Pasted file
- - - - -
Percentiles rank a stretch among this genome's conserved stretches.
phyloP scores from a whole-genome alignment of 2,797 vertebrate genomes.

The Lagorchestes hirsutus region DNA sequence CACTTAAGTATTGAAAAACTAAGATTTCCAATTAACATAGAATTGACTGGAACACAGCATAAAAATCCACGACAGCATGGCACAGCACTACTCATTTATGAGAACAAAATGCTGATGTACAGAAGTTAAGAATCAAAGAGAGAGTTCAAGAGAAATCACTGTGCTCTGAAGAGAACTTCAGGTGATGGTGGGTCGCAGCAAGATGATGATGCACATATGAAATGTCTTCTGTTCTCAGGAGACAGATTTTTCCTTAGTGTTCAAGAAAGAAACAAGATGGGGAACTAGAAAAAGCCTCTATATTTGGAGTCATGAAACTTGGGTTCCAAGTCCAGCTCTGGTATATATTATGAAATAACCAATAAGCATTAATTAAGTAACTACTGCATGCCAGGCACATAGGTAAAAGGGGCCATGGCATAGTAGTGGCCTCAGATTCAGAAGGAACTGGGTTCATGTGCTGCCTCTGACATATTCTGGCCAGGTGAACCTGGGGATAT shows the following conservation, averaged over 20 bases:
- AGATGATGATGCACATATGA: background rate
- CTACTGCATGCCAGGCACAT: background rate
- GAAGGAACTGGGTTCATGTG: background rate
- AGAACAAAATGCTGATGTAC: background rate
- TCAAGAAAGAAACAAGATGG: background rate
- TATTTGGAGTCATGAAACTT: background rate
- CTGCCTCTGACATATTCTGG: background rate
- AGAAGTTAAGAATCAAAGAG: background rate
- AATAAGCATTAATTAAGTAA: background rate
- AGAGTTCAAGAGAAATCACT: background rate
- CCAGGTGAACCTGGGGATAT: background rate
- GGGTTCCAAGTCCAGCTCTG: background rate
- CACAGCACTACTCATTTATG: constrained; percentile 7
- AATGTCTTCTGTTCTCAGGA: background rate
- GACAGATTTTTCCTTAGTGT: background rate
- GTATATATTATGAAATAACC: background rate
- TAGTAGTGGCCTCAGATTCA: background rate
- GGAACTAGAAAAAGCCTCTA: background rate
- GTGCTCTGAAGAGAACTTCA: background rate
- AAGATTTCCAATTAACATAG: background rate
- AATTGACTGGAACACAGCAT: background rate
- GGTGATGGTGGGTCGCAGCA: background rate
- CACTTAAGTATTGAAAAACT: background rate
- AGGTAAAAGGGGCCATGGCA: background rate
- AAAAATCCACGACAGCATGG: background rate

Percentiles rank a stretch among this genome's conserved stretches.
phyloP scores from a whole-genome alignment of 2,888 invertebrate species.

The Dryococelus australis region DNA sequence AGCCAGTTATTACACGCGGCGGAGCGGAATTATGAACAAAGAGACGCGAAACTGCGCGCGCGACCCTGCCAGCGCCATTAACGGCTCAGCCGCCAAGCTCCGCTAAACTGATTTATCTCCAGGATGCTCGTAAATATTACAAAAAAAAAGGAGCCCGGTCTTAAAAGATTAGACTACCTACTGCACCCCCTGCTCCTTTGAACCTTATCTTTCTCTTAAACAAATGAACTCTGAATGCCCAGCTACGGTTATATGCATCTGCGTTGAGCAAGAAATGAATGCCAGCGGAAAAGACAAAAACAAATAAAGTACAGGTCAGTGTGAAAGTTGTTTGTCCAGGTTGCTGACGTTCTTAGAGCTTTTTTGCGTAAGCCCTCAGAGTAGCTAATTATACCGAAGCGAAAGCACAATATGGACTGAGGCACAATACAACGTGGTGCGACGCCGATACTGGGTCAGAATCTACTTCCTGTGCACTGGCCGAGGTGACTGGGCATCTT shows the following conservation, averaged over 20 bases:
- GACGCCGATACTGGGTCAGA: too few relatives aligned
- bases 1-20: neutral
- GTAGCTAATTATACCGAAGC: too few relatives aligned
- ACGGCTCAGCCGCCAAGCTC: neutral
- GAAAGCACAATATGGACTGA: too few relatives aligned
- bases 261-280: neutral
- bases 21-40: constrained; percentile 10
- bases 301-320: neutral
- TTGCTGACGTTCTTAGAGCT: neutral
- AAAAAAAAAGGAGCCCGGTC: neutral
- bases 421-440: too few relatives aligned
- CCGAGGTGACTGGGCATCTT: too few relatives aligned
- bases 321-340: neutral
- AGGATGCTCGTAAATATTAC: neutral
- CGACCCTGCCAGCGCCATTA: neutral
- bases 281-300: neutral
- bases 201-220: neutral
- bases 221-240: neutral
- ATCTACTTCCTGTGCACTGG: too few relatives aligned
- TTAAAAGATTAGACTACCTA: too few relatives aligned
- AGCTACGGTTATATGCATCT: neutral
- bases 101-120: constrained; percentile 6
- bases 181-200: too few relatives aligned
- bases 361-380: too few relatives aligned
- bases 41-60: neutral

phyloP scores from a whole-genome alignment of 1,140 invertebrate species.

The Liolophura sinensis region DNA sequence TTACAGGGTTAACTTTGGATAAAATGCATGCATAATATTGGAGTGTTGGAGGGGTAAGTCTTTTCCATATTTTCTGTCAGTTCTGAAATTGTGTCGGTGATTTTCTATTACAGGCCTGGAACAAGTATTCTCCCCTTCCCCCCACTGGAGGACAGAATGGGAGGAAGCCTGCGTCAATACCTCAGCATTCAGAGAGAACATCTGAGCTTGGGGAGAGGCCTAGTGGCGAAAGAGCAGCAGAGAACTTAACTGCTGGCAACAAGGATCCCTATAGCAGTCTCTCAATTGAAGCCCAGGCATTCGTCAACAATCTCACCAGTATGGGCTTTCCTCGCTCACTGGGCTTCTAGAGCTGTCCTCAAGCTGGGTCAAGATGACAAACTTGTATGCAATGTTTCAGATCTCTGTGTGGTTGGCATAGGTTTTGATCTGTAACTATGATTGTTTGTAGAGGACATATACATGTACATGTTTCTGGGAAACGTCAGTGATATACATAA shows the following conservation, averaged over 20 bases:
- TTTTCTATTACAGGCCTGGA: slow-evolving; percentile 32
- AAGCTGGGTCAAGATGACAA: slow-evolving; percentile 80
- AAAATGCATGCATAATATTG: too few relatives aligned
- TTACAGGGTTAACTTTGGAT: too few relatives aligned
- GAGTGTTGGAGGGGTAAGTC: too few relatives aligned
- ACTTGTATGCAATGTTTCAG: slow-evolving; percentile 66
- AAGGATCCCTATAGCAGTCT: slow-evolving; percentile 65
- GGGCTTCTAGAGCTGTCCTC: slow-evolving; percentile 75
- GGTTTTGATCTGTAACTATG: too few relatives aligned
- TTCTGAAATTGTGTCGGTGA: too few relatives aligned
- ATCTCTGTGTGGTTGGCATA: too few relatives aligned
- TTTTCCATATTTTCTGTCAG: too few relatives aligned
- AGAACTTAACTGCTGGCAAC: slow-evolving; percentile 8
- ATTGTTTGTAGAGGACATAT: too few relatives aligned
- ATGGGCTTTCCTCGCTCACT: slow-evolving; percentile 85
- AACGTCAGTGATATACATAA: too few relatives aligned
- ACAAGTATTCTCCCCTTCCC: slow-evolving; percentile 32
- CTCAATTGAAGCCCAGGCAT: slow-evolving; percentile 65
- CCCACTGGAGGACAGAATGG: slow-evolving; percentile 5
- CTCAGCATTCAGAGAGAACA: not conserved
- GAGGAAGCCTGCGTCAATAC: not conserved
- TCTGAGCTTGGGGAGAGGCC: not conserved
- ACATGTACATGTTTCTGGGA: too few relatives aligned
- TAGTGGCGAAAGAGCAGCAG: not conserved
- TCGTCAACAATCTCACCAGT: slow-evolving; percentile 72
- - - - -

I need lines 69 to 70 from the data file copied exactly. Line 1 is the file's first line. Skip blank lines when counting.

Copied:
- ATCTCTGTGTGGTTGGCATA: too few relatives aligned
- TTTTCCATATTTTCTGTCAG: too few relatives aligned